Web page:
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User-Agent: Mozilla/4.0 (compatible; MSIE 6.0; Windows NT 5.1; SV1; .NET CLR 1.1.4322) Build Identifier: Thunderbird version 1.0.7 (20050923) If I have installed private user certificate for encrypting my emails I can't use SSL comunication to IMAP server. I'm getting error message that number of connection exceed. But this is not true. Probably Thunderbird use my certificate instead asking for my pwd to access IMAP server. For pop gmail account this work fine. But for IMAP account is not possible use certificate and SSL comunication together. If I uncheck "Use Secure connection (SSL)" under server settings tab in Account settings manager than all works fine. If I check this and delete my certificate, it works again. But not together. Reproducible: Always Steps to Reproduce: 1. Start Thunderbird 2. Create new or use existing IMAP account 3. Go to Tools / Options / Advance / Certificates / Manage certificates 4. Import Your private certificate for email adress wich is the same for wich is IMAP account created. 5. Go to Tools / Account setting / Server setting on Your IMAP account 6. Check "Use secure connection (SSL)" 7. Try to connect to Your IMAP server and download messages Actual Results: Error message : Maximum coonection to server exceed. Expected Results: Ask for password wich is needed for connection to IMAP server. I tryed this on Windows XP SP2 and on MacOS, under Thunderbird 1.0.7 and 1.0.2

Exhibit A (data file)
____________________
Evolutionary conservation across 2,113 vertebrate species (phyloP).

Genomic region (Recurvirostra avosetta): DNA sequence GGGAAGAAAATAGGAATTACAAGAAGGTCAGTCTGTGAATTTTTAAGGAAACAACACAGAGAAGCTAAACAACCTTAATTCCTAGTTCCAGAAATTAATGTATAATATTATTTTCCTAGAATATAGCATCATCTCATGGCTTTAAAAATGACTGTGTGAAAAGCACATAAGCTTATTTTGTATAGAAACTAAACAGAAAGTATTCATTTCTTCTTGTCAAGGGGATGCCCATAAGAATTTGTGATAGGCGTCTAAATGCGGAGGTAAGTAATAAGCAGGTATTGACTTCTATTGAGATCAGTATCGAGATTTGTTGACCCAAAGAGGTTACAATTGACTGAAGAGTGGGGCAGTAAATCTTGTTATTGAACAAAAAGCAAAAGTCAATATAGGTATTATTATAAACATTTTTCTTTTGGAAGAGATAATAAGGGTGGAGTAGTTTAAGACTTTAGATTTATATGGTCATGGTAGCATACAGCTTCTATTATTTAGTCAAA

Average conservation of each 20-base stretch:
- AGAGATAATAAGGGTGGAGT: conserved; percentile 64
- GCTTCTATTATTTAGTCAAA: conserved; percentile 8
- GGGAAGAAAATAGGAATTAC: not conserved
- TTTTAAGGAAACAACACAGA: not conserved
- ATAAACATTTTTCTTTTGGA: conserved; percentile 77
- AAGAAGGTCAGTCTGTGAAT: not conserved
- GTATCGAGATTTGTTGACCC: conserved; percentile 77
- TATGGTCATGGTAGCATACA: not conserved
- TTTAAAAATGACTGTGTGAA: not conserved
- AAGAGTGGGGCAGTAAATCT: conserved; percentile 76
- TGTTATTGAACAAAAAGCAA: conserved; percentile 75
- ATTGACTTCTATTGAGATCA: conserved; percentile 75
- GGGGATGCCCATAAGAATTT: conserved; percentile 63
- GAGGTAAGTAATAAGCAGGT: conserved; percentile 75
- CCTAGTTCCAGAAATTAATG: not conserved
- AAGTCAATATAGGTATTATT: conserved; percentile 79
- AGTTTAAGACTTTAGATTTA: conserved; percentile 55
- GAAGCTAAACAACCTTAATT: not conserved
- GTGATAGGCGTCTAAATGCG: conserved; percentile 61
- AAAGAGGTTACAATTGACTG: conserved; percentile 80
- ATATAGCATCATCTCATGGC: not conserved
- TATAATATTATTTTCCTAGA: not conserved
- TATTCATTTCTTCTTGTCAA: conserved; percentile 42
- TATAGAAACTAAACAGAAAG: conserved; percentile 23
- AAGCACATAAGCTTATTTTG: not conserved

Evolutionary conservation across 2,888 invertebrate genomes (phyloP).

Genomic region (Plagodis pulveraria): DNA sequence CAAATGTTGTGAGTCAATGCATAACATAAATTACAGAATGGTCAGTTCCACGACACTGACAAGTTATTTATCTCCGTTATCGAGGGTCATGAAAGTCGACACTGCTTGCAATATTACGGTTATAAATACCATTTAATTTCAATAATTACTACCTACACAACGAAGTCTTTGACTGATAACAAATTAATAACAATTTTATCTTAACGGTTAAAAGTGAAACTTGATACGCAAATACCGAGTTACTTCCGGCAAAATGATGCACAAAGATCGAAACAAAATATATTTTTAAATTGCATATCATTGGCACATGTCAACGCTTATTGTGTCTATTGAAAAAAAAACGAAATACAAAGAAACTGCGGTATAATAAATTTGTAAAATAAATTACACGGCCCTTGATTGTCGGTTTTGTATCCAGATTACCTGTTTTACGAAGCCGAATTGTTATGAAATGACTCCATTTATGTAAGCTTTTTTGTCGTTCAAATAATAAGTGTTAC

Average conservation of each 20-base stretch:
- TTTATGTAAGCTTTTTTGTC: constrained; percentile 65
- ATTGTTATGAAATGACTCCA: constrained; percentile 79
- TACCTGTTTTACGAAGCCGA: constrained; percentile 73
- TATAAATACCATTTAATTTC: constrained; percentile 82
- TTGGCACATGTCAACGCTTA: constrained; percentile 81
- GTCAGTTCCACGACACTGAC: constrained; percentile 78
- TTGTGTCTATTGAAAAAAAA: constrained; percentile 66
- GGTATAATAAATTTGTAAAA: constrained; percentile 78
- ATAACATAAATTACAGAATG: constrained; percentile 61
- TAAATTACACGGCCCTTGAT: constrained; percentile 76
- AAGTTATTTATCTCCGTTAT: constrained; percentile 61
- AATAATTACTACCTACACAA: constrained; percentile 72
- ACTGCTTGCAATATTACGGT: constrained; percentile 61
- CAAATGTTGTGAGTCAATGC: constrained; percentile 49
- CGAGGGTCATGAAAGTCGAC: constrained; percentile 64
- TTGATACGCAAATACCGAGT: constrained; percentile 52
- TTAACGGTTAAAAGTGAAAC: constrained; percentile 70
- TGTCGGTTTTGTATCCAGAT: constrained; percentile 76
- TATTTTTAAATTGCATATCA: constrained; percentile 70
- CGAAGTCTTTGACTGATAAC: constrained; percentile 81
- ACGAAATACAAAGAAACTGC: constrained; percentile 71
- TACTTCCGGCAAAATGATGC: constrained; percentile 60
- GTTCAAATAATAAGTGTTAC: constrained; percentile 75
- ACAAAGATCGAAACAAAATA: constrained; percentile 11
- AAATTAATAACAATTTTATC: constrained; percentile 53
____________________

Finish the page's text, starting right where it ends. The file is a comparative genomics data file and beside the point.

Hi. Can you please attach a protocol log as described in the link below? http://www.mozilla.org/quality/mailnews/mail-troubleshoot.html
This is WFM in 1.5beta1